Cold-Brewed Coffee

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Ah… allergies. The rains, the blooms, the pollen. I haven’t been able to smell or taste anything for weeks. Not the best setup for kitchen adventures. It’s good to be back.

Though the primary beverage on this site is and always will be tea, coffee will be making an appearance from time to time. I love coffee, I just don’t drink it that often because it doesn’t agree with my stomach. But the aroma and flavor of a great cup of coffee are a little slice of heaven. In fact, for years, we roasted our own. It’s easy enough to do with an old air popper popcorn machine, and it saves a lot of money when you’re addicted to those beautiful, organic, high quality beans that make a coffee lover weak in the knees. For a great selection of mail order beans go here.

I know, I know… When it comes to coffee, San Franciscans can get pretty pretentious. For a great riff on the SF coffee scene watch this hilarious video from our friend Ken Grobe. But for those who think coffee is coffee–simply something dark and hot and caffeinated to wash over your gullet first thing in the morning to get the engines going… I’m sorry, because it can be so much more. I try not to be precious about food, or to fetishize something like coffee or leaf lard in a world where others are starving, but if you’re going to drink something every day it matters what it is–what it’s made of. And when it doesn’t cost that much more or take up too much of your time–roasting a weeks worth of coffee took ten minutes–why not?

OK, enough of that.

Cold-brewed coffee. Nothing new. Everybody’s doing it. And there are several fabulous facets to the process. No coffee maker required. The concentrate lasts for a week. You can make enough to serve a large crowd of people in a little jar. The acid and caffeine levels are much lower than in hot brewed coffee. And all of those little flavor notes printed on the expensive bags of coffee–malted milk, caramel, strawberry, apricot, tobacco, hibiscus–I could taste them more vividly in the cold brew. The integrity of flavor profiles in cold versus hot coffee is a matter for debate on par with the tonal quality of vinyl versus digital, and we’re not really going to get into it. It’s just something for you to quietly contemplate as you sip your cold-brewed coffee.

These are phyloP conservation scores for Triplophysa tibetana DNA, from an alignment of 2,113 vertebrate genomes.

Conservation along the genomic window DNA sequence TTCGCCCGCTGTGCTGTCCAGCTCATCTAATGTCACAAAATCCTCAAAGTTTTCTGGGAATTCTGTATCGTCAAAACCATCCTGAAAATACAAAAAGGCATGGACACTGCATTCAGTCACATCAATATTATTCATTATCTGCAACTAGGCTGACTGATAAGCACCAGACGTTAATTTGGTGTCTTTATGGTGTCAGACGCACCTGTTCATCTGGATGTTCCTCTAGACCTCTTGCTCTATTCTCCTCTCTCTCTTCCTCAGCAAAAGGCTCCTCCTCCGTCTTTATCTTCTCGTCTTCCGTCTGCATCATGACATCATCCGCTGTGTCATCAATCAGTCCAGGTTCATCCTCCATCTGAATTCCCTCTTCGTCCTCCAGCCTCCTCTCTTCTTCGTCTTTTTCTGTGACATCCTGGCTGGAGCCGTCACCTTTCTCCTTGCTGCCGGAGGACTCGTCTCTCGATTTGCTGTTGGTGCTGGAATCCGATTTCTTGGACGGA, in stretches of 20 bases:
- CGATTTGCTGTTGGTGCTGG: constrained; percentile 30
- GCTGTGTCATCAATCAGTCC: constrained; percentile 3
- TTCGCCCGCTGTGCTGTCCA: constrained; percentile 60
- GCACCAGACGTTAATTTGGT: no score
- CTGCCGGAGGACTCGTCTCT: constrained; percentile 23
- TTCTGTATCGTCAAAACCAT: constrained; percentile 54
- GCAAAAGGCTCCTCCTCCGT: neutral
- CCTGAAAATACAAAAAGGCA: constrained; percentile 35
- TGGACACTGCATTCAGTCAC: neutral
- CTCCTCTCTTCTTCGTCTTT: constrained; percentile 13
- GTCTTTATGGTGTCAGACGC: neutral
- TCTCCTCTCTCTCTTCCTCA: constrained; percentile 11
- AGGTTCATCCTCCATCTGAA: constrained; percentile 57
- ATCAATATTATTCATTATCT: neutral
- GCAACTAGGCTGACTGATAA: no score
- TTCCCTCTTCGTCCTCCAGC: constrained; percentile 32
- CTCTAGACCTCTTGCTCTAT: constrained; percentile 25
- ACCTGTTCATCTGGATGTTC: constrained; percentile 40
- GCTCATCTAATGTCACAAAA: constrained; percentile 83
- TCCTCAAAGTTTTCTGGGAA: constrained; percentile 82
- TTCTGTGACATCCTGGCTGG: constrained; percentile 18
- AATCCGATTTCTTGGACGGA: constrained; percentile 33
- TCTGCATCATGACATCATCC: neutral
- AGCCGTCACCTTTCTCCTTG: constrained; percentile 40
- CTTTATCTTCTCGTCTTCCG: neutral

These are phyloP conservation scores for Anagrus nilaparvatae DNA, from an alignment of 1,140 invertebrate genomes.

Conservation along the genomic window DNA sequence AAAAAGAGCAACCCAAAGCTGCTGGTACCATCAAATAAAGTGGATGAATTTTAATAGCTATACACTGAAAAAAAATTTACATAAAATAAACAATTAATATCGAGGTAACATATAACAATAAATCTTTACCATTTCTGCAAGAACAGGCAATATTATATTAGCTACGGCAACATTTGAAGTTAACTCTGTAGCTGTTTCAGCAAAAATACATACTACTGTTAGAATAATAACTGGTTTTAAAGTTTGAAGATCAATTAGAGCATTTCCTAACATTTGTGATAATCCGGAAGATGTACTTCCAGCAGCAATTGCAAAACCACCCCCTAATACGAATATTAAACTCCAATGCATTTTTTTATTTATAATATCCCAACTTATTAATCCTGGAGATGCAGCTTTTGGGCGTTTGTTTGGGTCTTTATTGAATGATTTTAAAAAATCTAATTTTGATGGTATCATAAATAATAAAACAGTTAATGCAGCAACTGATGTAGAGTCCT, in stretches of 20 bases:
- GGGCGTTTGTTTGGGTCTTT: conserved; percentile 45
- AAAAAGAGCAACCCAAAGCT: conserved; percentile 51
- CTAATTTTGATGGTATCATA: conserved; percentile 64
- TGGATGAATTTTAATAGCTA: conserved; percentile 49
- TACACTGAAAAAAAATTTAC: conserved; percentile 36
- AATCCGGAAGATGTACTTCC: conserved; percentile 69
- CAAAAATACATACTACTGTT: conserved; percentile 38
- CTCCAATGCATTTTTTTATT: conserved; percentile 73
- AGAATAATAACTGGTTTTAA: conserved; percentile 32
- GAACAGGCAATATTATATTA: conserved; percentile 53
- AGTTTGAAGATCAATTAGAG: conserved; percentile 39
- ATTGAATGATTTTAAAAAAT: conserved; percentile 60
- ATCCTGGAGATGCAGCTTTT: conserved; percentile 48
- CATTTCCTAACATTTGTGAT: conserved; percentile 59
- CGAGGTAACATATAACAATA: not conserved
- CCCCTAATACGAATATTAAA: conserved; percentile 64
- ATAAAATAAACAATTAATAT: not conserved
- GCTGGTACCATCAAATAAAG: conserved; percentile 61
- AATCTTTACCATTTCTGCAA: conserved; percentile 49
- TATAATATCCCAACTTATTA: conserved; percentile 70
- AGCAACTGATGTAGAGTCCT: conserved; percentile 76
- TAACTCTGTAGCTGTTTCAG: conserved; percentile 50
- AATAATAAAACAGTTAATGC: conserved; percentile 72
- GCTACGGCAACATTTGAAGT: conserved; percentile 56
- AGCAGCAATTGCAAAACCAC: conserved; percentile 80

Of course with any trend comes the specialized equipment and precious people striking fear into the hearts of those who attempt to brew without the proper framework. Nonsense. A jar, something to strain the grounds, you’re done. Put the credit card back in the wallet and enjoy your cupboard space.

Cold Brewed Coffee (makes 3 cups of concentrate or 6 cups of coffee)

1 cup (240ml) or 3 oz. (85g) medium grind coffee
3 cups (720ml) water

1 quart (1 liter) mason jar or equivalent

The darker the roast, the darker the appearance of the resulting brew, so keep that in mind. You will need something to strain the grounds. I used a funnel and a coffee filter. You could also use a strainer and fine cheesecloth or an unbleached paper towel.

Add the coffee to the jar, add the water and stir. Cover and let sit for 12 hours in the refrigerator. Strain. The concentrate will keep for up to a week in the refrigerator.

To make the coffee, add 1/2 cup (120ml) concentrate and 1/2 cup cold or hot water. Most use cold brewed coffee for iced coffee, but you can use it for hot. It’s a great way to make coffee in advance for a large party when you don’t have a coffee maker..

To make an extra decadent iced coffee, I froze some of the coffee into cubes, added a little half-and-half and some sweetness by dissolving 1 teaspoon of coconut palm sugar in 1 tablespoon hot water. Always dissolve granulated sweeteners in a little hot water before adding to a cold beverage to keep things from getting gritty. And speaking of grit… no matter how well you strain the coffee, you’re still likely to get a bit of sediment at the bottom. So pour carefully off the top stopping short of the residue at the bottom of the jar.

jar